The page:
Athlone’s Exams Commission jobs safe for now, says Dept of Education

The Department of Education says the new Junior Cert shouldn’t lead to the loss of permanent, part-time, or temporary jobs at the State Exams Commission in Athlone in the short to medium term.

It comes after Fianna Fáil councillor Aengus O’Rourke raised the issue earlier this month at Athlone Town Council meeting, where he said workers had expressed concern to him about their future with the SEC.

He cautiously welcomed the jobs commitment, which appears to guarantee the status quo until at least 2017, saying that “if that’s the case, it would be great”.

“None of us are against reform and the system needs reform,” he said, but he was concerned at the lack of information available.

Following a query from the Athlone Advertiser, a spokesperson for the Department of Education said:

“It is not intended that into the short to medium term that there will be any loss of jobs in the SEC.

In fact the role of the SEC will be central to all the reforms envisaged at both junior cycle and senior cycle.”

The spokesperson said the reform of the junior cycle and the provision of the new JCSA at the end of three years “will not have a significant impact on the role of the SEC”.

She said the SEC will continue to provide final examinations in English, Irish, and Maths for the foreseeable future and will provide examinations in the existing junior cycle subjects until the new specifications are implemented.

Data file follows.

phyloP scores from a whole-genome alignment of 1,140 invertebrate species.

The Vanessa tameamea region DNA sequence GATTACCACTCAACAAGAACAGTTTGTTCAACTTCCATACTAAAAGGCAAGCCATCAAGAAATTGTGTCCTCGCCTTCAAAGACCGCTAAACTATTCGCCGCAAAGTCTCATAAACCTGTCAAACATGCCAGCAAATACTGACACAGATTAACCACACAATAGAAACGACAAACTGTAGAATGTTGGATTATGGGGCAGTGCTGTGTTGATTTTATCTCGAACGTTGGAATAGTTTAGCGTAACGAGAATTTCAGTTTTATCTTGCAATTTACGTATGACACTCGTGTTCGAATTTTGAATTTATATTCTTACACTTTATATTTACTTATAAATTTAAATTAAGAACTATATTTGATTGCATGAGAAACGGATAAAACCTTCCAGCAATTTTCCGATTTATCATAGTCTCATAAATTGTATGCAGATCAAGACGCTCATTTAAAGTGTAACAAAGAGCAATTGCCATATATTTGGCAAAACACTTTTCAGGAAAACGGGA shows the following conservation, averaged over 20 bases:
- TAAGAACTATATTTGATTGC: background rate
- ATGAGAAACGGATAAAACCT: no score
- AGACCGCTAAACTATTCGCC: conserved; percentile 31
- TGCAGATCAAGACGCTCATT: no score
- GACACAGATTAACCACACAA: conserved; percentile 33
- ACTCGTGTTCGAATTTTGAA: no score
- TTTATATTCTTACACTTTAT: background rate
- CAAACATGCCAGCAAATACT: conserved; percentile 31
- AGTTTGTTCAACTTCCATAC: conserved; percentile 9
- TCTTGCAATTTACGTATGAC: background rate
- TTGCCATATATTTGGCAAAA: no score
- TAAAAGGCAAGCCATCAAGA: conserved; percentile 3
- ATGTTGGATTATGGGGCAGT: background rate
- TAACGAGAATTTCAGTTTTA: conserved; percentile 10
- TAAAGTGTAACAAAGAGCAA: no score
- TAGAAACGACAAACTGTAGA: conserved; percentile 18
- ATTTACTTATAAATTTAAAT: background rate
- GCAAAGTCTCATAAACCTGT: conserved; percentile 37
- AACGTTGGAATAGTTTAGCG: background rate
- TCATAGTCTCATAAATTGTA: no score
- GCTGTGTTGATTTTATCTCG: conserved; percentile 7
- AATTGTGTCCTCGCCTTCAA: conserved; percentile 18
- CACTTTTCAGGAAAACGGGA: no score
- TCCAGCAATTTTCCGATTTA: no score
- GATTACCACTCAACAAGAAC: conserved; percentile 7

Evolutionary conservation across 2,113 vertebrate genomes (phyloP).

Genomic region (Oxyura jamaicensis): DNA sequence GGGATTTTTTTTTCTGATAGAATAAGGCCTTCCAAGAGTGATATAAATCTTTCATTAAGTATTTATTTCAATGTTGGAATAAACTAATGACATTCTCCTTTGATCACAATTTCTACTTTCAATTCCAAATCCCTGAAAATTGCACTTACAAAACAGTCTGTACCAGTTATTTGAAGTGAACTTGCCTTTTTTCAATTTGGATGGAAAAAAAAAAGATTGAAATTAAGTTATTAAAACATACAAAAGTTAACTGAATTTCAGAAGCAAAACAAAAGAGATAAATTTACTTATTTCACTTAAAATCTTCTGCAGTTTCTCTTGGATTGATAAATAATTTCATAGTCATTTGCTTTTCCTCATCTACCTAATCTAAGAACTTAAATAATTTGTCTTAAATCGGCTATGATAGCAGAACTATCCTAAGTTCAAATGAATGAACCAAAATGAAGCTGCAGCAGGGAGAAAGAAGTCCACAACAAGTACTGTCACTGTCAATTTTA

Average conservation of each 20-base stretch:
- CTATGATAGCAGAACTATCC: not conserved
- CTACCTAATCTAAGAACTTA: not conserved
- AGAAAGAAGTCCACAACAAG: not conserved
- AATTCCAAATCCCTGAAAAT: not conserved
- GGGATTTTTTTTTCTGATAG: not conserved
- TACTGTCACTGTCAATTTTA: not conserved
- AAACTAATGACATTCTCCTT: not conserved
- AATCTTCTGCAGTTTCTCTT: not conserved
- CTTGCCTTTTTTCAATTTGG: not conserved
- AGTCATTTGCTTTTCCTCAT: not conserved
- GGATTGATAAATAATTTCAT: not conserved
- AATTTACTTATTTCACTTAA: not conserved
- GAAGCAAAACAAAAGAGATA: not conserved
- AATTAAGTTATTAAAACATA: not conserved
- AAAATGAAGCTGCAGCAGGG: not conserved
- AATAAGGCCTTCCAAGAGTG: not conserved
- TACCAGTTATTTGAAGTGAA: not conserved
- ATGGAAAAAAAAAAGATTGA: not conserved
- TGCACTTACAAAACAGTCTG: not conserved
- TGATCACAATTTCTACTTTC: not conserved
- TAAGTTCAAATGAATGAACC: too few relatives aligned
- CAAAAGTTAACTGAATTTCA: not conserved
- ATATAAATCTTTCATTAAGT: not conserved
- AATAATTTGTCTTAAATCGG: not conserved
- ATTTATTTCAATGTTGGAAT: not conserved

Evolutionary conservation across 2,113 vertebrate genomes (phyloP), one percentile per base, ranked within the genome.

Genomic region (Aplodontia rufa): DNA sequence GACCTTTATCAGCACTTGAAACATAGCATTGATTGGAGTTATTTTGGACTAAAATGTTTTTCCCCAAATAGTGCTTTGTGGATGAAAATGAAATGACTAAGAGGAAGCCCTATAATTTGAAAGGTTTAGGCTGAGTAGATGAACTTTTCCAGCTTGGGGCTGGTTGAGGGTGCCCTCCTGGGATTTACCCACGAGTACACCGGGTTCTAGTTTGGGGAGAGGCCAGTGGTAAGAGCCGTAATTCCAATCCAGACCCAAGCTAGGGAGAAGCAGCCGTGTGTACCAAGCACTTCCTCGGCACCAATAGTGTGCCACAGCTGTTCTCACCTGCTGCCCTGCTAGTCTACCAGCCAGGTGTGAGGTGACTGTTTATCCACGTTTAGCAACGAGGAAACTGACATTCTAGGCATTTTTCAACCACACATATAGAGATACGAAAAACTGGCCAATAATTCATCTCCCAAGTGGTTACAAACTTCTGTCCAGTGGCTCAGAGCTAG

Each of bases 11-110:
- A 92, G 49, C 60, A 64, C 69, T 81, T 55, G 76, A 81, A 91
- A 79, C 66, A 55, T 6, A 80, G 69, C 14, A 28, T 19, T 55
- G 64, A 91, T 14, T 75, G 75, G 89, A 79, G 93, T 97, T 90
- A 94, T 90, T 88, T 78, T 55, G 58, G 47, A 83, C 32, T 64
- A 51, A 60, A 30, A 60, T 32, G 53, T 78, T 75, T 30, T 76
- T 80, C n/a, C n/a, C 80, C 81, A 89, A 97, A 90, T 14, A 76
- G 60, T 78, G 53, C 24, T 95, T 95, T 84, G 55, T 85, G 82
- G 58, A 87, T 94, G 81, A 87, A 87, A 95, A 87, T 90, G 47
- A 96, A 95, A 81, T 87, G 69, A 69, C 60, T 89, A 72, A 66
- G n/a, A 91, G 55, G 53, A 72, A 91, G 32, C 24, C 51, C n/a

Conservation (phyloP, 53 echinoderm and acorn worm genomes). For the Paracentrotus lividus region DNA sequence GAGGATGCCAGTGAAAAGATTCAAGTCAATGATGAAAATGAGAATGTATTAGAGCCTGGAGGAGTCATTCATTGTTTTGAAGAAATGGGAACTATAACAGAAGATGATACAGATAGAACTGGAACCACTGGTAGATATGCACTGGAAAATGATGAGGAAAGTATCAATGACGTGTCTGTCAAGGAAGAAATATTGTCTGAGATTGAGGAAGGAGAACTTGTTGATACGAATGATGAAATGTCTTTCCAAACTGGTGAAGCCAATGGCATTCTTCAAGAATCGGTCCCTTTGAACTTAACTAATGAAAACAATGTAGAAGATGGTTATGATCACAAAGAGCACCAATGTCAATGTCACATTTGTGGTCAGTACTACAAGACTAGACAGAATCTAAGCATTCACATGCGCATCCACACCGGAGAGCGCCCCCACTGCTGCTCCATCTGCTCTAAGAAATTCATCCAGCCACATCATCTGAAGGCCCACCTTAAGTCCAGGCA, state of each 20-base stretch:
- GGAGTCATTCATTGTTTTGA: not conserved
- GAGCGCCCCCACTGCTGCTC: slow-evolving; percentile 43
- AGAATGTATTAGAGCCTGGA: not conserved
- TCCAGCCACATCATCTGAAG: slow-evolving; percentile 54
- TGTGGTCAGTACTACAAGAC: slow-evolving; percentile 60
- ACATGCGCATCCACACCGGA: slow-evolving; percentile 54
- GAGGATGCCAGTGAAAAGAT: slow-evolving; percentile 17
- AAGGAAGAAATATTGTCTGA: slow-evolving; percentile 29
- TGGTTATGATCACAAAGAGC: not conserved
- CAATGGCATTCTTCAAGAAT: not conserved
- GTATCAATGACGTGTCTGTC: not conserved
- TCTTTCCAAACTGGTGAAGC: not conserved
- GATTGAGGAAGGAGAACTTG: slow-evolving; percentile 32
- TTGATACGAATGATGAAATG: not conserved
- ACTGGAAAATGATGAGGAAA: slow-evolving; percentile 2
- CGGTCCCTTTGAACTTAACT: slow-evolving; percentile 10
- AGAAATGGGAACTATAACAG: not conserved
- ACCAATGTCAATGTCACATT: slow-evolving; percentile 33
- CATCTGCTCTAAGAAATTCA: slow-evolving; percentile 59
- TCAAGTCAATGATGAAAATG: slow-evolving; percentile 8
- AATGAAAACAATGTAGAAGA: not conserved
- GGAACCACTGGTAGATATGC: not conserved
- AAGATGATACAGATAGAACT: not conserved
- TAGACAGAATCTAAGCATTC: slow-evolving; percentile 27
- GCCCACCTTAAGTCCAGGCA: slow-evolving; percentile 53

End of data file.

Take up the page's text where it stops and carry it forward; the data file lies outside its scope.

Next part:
The new subject specifications are being phased in over several years from September of this year, and the first English exam is set to take place in 2017.

“In addition the SEC will provide examination papers and marking schemes for the new specifications as they are introduced from summer 2018.

“Where any resources become available they will be required to assist with the introduction of new specifications at Leaving Certificate which will have new examination components, such as practical examinations in the sciences, etc.

“This will require significant involvement of the SEC,” the spokesperson said.

While on the one hand, it will take time to implement the changes, Cllr O’Rourke expressed concern at the rush to change the system.

“It’s too much too soon,” he said, adding that principals and teachers unions have expressed great fear about the transformation.

Last month Education Minister Ruairí Quinn announced that the new junior certificate will be called the Junior Cycle Student Award (JCSA ).

It aims to take the emphasis away from learning “off by heart” and increase student activity, project work, and the use of technology.

Currently Athlone’s SEC hires hundreds of examiners to mark the scores of thousands of exam papers completed by students sitting in the June exams.

This will be replaced by teachers assessing their own students’ work.


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